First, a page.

Sam Bankman-Fried, the 30-year-old founder of bankrupt cryptocurrency exchange FTX, said he “never tried to defraud anyone,” while admitting he made mistakes as CEO.
“There are things I could do anything to do again,” Bankman-Fried said in a virtual appearance at the New York Times DealBook Summit in New York. “I was shocked by what happened this month.”
Earlier in November, Bankman-Fried resigned as CEO of FTX after dozens of subsidiaries filed for bankruptcy in one of the most stunning corporate internal collapses ever. Almost overnight, customers around the world were left scrambling to get back the billions of money they had deposited on the platform. Bankman-Fried’s multi-billion dollar personal fortune evaporated. Cryptocurrency companies with financial exposure to FTX began to collapse.
One of the main questions surrounding Bankman-Fried is whether FTX, its cryptocurrency exchange, misappropriated customer funds when it made loans to its hedge fund, Alameda.
“I wasn’t mixing up the money on purpose,” he said. “I was honestly surprised by how huge the Alameda position was.”
‘I was in charge’ says former crypto CEO after bankruptcy
FTX experienced a bank run in early November and quickly collapsed in the midst of a liquidity crunch.
He said, “Look, I screwed up.” “I was the CEO of FTX… I had a responsibility.”
Bankman-Fried acknowledged a lack of corporate controls and risk management within the businesses he oversaw, a case that FTX’s new CEO described in bankruptcy court filings as a “complete failure.”
“There was no person primarily responsible for clients’ positional risk on FTX,” Bankman-Fried told DealBook. “And that feels very embarrassing later.”
It’s not yet clear how much, if any, FTX customers will be able to compensate in the restructuring. Bankman-Fried suggested that customers in the United States and Japan could be made complete, though he gave no details of how this could be done.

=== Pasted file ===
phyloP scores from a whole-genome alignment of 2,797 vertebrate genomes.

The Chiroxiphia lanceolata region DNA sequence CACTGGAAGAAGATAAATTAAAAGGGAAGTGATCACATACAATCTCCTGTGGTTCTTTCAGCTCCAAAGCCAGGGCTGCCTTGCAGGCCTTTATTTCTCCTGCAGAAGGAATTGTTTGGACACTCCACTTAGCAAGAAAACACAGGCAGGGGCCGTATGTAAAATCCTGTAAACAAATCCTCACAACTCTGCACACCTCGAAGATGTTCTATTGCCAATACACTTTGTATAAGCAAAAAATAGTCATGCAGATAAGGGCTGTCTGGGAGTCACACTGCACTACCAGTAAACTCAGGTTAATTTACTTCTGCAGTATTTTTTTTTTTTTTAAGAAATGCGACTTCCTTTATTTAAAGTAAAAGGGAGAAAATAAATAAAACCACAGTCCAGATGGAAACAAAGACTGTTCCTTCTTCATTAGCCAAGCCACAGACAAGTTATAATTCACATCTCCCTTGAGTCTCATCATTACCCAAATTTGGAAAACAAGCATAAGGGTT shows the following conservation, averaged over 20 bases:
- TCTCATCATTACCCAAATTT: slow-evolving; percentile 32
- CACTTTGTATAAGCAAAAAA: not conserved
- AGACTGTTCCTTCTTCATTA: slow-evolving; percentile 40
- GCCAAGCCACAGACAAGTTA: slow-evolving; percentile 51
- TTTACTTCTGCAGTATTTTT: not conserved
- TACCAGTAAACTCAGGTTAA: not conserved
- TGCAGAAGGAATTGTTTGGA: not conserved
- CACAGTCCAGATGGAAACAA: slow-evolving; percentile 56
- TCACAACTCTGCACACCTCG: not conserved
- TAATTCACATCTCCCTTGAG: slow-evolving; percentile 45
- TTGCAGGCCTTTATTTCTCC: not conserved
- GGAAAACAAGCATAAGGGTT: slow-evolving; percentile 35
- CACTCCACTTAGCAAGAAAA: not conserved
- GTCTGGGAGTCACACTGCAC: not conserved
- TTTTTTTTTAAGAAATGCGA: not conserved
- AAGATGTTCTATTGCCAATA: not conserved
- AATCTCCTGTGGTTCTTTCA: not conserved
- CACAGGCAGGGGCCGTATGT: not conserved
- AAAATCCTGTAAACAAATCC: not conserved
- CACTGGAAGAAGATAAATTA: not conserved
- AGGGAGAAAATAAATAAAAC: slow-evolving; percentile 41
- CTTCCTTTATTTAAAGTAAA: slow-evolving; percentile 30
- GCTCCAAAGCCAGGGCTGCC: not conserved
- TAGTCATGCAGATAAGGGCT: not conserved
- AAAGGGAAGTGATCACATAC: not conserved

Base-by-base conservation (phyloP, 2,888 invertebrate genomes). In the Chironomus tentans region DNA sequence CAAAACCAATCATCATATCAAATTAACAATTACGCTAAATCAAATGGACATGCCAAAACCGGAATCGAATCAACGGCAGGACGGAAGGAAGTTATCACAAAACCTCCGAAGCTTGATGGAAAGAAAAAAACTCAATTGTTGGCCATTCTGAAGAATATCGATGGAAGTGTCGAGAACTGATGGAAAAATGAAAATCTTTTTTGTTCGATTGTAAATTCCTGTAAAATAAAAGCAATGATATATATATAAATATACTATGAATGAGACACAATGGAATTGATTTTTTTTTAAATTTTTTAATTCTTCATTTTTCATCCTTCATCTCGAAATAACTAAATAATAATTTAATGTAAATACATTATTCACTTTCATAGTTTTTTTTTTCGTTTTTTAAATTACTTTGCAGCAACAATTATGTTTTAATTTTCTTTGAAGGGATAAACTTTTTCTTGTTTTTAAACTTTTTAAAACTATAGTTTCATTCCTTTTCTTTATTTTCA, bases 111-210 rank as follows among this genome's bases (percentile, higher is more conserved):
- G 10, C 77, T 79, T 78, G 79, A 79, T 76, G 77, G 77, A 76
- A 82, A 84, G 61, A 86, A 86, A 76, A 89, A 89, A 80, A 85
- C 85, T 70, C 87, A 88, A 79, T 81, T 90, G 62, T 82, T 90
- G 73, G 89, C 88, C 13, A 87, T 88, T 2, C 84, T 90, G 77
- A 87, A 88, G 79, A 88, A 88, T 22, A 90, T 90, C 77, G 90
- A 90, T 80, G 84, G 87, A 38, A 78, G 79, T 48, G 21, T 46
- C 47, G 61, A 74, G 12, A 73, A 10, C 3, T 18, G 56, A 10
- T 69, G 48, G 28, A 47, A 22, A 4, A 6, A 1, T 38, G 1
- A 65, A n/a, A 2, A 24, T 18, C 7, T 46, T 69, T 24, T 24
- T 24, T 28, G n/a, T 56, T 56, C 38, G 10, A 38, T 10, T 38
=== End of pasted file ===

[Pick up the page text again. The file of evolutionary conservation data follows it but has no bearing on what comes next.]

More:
Bankman-Fried’s past statements about the case of FTX and Alameda are under close scrutiny as evidence of his lack of oversight has emerged. Early in the liquidity crisis, he tweeted that FTX’s assets were “good” and had enough to cover clients’ holdings. He deleted the tweet a day later while trying to organize a rescue that eventually collapsed.
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The FTX collapse is under investigation by federal prosecutors for the Southern District of New York, according to a person familiar with the matter, and by authorities in the Bahamas, where the companies are located. Several financial regulators have also been in touch with the company’s new management, led by restructuring professionals tasked with shepherding FTX through bankruptcy.
Bankman Fried’s attorney did not respond to requests for comment.
His appearance at the DealBook Summit comes weeks after Bankman-Fried issued several public apologies and comments to the press about his companies’ demise — something that left legal experts stunned.
“What the SBF is doing is a form of litigation suicide,” said Howard Fisher, a former SEC attorney. “Everything he says and turns out to be contrary to the accepted evidence will be taken as evidence of deception… Whether this is a sign of unrepentant arrogance, youthful overconfidence, or just sheer stupidity, I don’t know.”
In his interview on Wednesday, Bankman-Fried was asked if his lawyers were encouraging him to speak out.
“They’re not very much,” he said. “And I mean, you know the classic advice, right? ‘Don’t say anything, you know, duck down a hole.’”
He added, “It is my duty to explain what happened… I don’t understand what good I’m doing just by sitting in a room pretending the outside world doesn’t exist.”
He was asked about his personal wealth, which was estimated at $26 billion at its peak last spring. Bankman-Fried said he gave his “everything” to FTX and that he believed it was down to $100,000 “or something” in his bank account.
— CNN’s Cara Scannell contributed to this report.
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